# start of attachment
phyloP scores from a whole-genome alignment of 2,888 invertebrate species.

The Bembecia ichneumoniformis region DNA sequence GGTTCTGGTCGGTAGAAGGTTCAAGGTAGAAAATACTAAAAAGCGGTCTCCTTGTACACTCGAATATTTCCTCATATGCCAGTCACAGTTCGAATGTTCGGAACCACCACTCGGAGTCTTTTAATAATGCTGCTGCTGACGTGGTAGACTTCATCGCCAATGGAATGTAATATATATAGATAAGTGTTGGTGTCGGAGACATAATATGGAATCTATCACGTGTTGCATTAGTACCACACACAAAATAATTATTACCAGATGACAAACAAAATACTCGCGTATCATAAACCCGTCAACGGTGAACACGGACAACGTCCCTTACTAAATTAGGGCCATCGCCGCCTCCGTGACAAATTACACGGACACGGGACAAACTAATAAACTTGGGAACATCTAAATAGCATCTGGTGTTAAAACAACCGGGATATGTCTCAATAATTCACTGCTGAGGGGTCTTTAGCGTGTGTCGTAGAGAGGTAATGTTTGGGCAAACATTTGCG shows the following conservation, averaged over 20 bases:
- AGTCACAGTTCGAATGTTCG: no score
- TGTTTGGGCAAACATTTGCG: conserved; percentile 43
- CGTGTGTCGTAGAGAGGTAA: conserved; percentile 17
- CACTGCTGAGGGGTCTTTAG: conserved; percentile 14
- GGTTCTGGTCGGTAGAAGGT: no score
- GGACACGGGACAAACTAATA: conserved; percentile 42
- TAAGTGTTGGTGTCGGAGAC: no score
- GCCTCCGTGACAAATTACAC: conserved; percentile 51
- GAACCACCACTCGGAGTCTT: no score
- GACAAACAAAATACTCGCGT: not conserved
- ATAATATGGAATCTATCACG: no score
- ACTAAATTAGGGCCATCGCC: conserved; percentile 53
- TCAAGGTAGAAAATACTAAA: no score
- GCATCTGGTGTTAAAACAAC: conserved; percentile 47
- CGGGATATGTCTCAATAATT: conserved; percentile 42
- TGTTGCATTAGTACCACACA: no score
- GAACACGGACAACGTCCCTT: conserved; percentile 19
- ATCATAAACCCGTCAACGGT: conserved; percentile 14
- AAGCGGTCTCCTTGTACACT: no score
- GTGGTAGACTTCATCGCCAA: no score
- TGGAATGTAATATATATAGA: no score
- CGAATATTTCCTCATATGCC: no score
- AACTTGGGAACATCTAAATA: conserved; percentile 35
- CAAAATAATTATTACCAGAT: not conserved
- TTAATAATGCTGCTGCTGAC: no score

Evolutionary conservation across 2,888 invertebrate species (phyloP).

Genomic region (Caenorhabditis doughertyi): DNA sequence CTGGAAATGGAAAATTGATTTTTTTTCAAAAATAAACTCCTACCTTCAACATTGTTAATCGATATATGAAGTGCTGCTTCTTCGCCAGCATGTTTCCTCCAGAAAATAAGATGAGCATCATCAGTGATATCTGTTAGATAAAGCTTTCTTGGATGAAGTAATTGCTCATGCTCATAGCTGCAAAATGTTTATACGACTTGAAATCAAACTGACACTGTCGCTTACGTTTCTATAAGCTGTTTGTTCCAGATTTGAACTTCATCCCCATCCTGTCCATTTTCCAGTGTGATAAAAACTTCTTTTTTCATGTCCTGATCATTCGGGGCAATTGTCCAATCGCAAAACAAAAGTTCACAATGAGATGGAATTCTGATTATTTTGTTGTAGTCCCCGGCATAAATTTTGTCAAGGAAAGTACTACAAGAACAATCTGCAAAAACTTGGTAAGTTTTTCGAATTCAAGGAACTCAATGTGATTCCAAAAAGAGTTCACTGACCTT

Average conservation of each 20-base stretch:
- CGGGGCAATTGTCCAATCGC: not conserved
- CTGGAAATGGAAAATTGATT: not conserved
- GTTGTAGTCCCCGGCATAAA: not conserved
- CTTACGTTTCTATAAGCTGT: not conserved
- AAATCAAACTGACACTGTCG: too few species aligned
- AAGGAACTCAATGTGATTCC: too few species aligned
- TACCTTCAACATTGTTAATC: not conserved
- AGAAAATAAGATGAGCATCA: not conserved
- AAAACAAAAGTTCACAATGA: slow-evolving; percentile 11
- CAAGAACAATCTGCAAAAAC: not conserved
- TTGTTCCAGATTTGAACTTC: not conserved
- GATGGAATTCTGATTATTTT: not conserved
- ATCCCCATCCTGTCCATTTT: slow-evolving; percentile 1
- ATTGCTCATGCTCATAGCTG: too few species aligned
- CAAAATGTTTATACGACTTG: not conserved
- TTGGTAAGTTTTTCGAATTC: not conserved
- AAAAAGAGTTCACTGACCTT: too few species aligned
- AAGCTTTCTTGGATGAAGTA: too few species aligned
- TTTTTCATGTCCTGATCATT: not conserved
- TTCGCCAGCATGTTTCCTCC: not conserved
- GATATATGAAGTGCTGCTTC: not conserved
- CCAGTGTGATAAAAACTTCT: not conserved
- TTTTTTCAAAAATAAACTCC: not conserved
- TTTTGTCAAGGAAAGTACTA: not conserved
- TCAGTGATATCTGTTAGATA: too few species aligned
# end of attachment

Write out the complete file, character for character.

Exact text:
phyloP scores from a whole-genome alignment of 2,888 invertebrate species.

The Bembecia ichneumoniformis region DNA sequence GGTTCTGGTCGGTAGAAGGTTCAAGGTAGAAAATACTAAAAAGCGGTCTCCTTGTACACTCGAATATTTCCTCATATGCCAGTCACAGTTCGAATGTTCGGAACCACCACTCGGAGTCTTTTAATAATGCTGCTGCTGACGTGGTAGACTTCATCGCCAATGGAATGTAATATATATAGATAAGTGTTGGTGTCGGAGACATAATATGGAATCTATCACGTGTTGCATTAGTACCACACACAAAATAATTATTACCAGATGACAAACAAAATACTCGCGTATCATAAACCCGTCAACGGTGAACACGGACAACGTCCCTTACTAAATTAGGGCCATCGCCGCCTCCGTGACAAATTACACGGACACGGGACAAACTAATAAACTTGGGAACATCTAAATAGCATCTGGTGTTAAAACAACCGGGATATGTCTCAATAATTCACTGCTGAGGGGTCTTTAGCGTGTGTCGTAGAGAGGTAATGTTTGGGCAAACATTTGCG shows the following conservation, averaged over 20 bases:
- AGTCACAGTTCGAATGTTCG: no score
- TGTTTGGGCAAACATTTGCG: conserved; percentile 43
- CGTGTGTCGTAGAGAGGTAA: conserved; percentile 17
- CACTGCTGAGGGGTCTTTAG: conserved; percentile 14
- GGTTCTGGTCGGTAGAAGGT: no score
- GGACACGGGACAAACTAATA: conserved; percentile 42
- TAAGTGTTGGTGTCGGAGAC: no score
- GCCTCCGTGACAAATTACAC: conserved; percentile 51
- GAACCACCACTCGGAGTCTT: no score
- GACAAACAAAATACTCGCGT: not conserved
- ATAATATGGAATCTATCACG: no score
- ACTAAATTAGGGCCATCGCC: conserved; percentile 53
- TCAAGGTAGAAAATACTAAA: no score
- GCATCTGGTGTTAAAACAAC: conserved; percentile 47
- CGGGATATGTCTCAATAATT: conserved; percentile 42
- TGTTGCATTAGTACCACACA: no score
- GAACACGGACAACGTCCCTT: conserved; percentile 19
- ATCATAAACCCGTCAACGGT: conserved; percentile 14
- AAGCGGTCTCCTTGTACACT: no score
- GTGGTAGACTTCATCGCCAA: no score
- TGGAATGTAATATATATAGA: no score
- CGAATATTTCCTCATATGCC: no score
- AACTTGGGAACATCTAAATA: conserved; percentile 35
- CAAAATAATTATTACCAGAT: not conserved
- TTAATAATGCTGCTGCTGAC: no score

Evolutionary conservation across 2,888 invertebrate species (phyloP).

Genomic region (Caenorhabditis doughertyi): DNA sequence CTGGAAATGGAAAATTGATTTTTTTTCAAAAATAAACTCCTACCTTCAACATTGTTAATCGATATATGAAGTGCTGCTTCTTCGCCAGCATGTTTCCTCCAGAAAATAAGATGAGCATCATCAGTGATATCTGTTAGATAAAGCTTTCTTGGATGAAGTAATTGCTCATGCTCATAGCTGCAAAATGTTTATACGACTTGAAATCAAACTGACACTGTCGCTTACGTTTCTATAAGCTGTTTGTTCCAGATTTGAACTTCATCCCCATCCTGTCCATTTTCCAGTGTGATAAAAACTTCTTTTTTCATGTCCTGATCATTCGGGGCAATTGTCCAATCGCAAAACAAAAGTTCACAATGAGATGGAATTCTGATTATTTTGTTGTAGTCCCCGGCATAAATTTTGTCAAGGAAAGTACTACAAGAACAATCTGCAAAAACTTGGTAAGTTTTTCGAATTCAAGGAACTCAATGTGATTCCAAAAAGAGTTCACTGACCTT

Average conservation of each 20-base stretch:
- CGGGGCAATTGTCCAATCGC: not conserved
- CTGGAAATGGAAAATTGATT: not conserved
- GTTGTAGTCCCCGGCATAAA: not conserved
- CTTACGTTTCTATAAGCTGT: not conserved
- AAATCAAACTGACACTGTCG: too few species aligned
- AAGGAACTCAATGTGATTCC: too few species aligned
- TACCTTCAACATTGTTAATC: not conserved
- AGAAAATAAGATGAGCATCA: not conserved
- AAAACAAAAGTTCACAATGA: slow-evolving; percentile 11
- CAAGAACAATCTGCAAAAAC: not conserved
- TTGTTCCAGATTTGAACTTC: not conserved
- GATGGAATTCTGATTATTTT: not conserved
- ATCCCCATCCTGTCCATTTT: slow-evolving; percentile 1
- ATTGCTCATGCTCATAGCTG: too few species aligned
- CAAAATGTTTATACGACTTG: not conserved
- TTGGTAAGTTTTTCGAATTC: not conserved
- AAAAAGAGTTCACTGACCTT: too few species aligned
- AAGCTTTCTTGGATGAAGTA: too few species aligned
- TTTTTCATGTCCTGATCATT: not conserved
- TTCGCCAGCATGTTTCCTCC: not conserved
- GATATATGAAGTGCTGCTTC: not conserved
- CCAGTGTGATAAAAACTTCT: not conserved
- TTTTTTCAAAAATAAACTCC: not conserved
- TTTTGTCAAGGAAAGTACTA: not conserved
- TCAGTGATATCTGTTAGATA: too few species aligned